8. #8 Martin
    January 20, 2009

    I’ve been tracking the progress of these doctors for over a year now (see here), and what annoys me most of all is this science-by-press-release attitude they seem to have. Instead of putting their efforts into public relations, I’d like to see them do the proper trials they’ve been promising since forever.

  9. #9 Wojciech Setlak
    January 20, 2009

    I’ll risk being blunt and try to drive the point further home: I think that the patient has the right to try any therapy, no matter how exotic it may seem or how unsubstantiated its claims appear, especially when there is still no treatment available. What we might think about his decisions is our business, but calling him an “idiot” in public is frankly appaling when it comes from a specialist in the field. I wish you many spectacular successes but I also hope you won’t stray anywhere near actual people in need of treatment with your attitude.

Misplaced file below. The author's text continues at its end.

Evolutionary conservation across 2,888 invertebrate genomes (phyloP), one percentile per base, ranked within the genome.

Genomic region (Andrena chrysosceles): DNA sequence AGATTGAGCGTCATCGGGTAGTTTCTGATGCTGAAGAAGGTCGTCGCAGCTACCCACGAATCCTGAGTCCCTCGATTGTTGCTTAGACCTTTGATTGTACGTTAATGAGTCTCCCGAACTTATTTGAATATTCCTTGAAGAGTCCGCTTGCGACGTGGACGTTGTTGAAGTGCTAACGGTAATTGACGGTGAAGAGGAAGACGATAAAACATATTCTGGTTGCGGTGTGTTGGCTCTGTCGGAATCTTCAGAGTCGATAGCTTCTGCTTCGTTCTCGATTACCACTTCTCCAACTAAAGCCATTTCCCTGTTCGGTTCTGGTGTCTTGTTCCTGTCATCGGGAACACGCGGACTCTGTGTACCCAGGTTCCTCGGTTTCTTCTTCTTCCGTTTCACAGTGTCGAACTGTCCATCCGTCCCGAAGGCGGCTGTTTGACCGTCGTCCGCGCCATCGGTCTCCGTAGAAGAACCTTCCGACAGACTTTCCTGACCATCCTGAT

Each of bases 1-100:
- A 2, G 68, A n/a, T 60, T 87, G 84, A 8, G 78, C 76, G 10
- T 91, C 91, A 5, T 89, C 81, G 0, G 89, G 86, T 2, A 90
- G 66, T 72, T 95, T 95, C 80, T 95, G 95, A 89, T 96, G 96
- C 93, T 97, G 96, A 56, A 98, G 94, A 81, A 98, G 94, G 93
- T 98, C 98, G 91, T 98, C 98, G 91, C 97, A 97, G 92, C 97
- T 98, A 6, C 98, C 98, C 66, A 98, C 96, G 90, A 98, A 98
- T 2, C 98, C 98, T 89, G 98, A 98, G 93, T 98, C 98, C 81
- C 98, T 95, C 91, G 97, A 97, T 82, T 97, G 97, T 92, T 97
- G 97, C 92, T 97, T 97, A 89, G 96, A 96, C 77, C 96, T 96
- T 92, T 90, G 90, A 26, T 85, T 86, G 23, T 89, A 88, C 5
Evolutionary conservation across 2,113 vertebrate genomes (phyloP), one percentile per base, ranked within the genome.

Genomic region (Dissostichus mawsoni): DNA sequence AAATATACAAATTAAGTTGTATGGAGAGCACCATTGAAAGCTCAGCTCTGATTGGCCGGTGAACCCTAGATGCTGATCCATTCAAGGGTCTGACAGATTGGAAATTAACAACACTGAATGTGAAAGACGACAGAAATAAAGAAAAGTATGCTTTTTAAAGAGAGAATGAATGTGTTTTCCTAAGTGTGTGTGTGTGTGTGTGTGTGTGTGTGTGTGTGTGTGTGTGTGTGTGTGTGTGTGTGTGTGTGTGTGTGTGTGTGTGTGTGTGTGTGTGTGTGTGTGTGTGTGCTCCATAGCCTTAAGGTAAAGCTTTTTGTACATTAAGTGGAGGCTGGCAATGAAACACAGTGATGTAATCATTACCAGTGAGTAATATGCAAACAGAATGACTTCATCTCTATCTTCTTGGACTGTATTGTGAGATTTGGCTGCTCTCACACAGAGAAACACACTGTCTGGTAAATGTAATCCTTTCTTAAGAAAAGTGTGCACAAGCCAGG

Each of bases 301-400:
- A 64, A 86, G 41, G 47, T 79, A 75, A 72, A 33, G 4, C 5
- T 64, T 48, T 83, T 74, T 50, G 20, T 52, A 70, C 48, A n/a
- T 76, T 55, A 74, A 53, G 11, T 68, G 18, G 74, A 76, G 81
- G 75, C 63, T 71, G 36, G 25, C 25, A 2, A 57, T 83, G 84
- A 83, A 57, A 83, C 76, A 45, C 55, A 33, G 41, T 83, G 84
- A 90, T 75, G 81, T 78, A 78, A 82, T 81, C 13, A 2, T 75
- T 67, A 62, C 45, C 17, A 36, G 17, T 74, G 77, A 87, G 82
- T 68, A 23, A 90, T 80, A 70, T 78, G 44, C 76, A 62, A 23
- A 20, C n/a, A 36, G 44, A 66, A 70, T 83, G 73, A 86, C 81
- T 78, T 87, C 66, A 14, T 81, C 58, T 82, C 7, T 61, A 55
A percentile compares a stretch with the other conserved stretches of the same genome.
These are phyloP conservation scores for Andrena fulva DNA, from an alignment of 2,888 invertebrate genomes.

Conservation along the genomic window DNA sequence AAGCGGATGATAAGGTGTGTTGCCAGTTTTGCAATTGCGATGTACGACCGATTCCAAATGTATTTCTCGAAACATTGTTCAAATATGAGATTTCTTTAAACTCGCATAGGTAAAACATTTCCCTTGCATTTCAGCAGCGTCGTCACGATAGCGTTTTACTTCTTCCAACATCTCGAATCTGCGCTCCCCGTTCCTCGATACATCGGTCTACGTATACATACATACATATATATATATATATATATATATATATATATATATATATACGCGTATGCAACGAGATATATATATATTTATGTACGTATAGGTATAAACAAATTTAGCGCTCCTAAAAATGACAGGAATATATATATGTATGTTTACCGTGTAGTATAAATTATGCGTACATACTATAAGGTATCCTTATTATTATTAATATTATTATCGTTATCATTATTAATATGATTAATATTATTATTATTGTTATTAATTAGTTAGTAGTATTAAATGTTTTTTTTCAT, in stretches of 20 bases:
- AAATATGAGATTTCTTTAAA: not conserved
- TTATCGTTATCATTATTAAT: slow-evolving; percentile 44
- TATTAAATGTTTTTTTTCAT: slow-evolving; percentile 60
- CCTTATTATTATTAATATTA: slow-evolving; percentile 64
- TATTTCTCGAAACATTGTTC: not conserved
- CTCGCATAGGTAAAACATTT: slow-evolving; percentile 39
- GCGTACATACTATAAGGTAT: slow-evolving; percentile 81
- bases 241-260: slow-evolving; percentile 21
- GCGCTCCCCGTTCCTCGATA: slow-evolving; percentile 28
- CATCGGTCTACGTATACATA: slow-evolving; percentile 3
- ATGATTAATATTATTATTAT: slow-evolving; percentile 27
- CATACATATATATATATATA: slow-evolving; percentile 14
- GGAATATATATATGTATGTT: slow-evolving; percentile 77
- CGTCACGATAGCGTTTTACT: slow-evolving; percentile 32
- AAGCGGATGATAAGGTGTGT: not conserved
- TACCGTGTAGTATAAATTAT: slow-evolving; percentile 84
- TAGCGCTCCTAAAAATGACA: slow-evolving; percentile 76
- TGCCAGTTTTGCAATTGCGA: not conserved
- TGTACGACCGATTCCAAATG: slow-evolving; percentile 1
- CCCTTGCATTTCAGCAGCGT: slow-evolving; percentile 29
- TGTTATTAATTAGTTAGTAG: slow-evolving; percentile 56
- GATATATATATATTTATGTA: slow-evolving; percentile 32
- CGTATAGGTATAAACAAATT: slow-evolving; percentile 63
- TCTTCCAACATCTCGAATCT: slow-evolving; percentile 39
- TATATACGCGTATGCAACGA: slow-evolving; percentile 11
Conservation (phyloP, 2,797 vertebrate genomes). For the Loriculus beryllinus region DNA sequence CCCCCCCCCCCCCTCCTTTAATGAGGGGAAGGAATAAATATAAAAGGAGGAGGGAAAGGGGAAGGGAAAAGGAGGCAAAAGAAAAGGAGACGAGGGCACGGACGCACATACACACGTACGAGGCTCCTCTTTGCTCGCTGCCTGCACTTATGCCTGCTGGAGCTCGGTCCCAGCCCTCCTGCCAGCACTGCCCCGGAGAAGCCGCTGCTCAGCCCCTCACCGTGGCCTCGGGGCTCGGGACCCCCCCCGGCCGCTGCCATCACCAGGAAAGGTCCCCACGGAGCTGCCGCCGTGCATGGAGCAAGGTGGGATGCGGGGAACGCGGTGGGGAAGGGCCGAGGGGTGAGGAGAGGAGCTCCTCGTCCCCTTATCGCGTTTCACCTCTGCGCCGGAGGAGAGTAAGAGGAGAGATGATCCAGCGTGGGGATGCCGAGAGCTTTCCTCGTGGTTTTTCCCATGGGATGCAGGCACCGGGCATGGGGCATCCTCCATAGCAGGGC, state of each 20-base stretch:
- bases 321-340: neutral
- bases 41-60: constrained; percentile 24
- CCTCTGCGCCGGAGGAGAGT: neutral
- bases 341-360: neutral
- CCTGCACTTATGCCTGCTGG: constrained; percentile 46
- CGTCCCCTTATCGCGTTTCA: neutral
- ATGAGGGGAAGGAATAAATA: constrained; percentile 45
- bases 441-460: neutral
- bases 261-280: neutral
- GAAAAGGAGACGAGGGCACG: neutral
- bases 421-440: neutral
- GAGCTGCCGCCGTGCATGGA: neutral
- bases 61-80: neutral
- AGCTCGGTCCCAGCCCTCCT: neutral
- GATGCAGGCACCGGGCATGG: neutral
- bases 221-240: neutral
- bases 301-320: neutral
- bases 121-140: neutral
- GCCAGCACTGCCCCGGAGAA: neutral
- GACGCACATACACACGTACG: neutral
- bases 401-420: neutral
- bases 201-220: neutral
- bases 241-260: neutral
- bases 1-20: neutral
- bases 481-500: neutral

10. #10 The Omnibrain
    January 20, 2009

    So Wojciech,
    When something is clearly a complete and utter scam where some person is bilking a group of people who have declining cognitive abilities as well as their suffering families – that is ok?

    Don’t you think people deserve to be protected against dishonest or just stupid medical practitioners?

    People needing treatment do need to know these thing. And I don’t treat people – nor will I ever.

  11. #11 Phil Goetz
    January 20, 2009

    “Don’t you think people deserve to be protected against dishonest or just stupid medical practitioners?”

    I’ve got enough government “protection” already.

  12. #12 Dave
    January 20, 2009

    I’m sure that if anyone is keenly aware of the absurdity of wearing this goofy pseudoscientific mind control hat, it’s Sir Pratchett himself. Yeah, his incredibly clever brain is currently being eaten by an incurable degenerative illness, but he clearly still has the sense of humor that made his fans love him in the first place.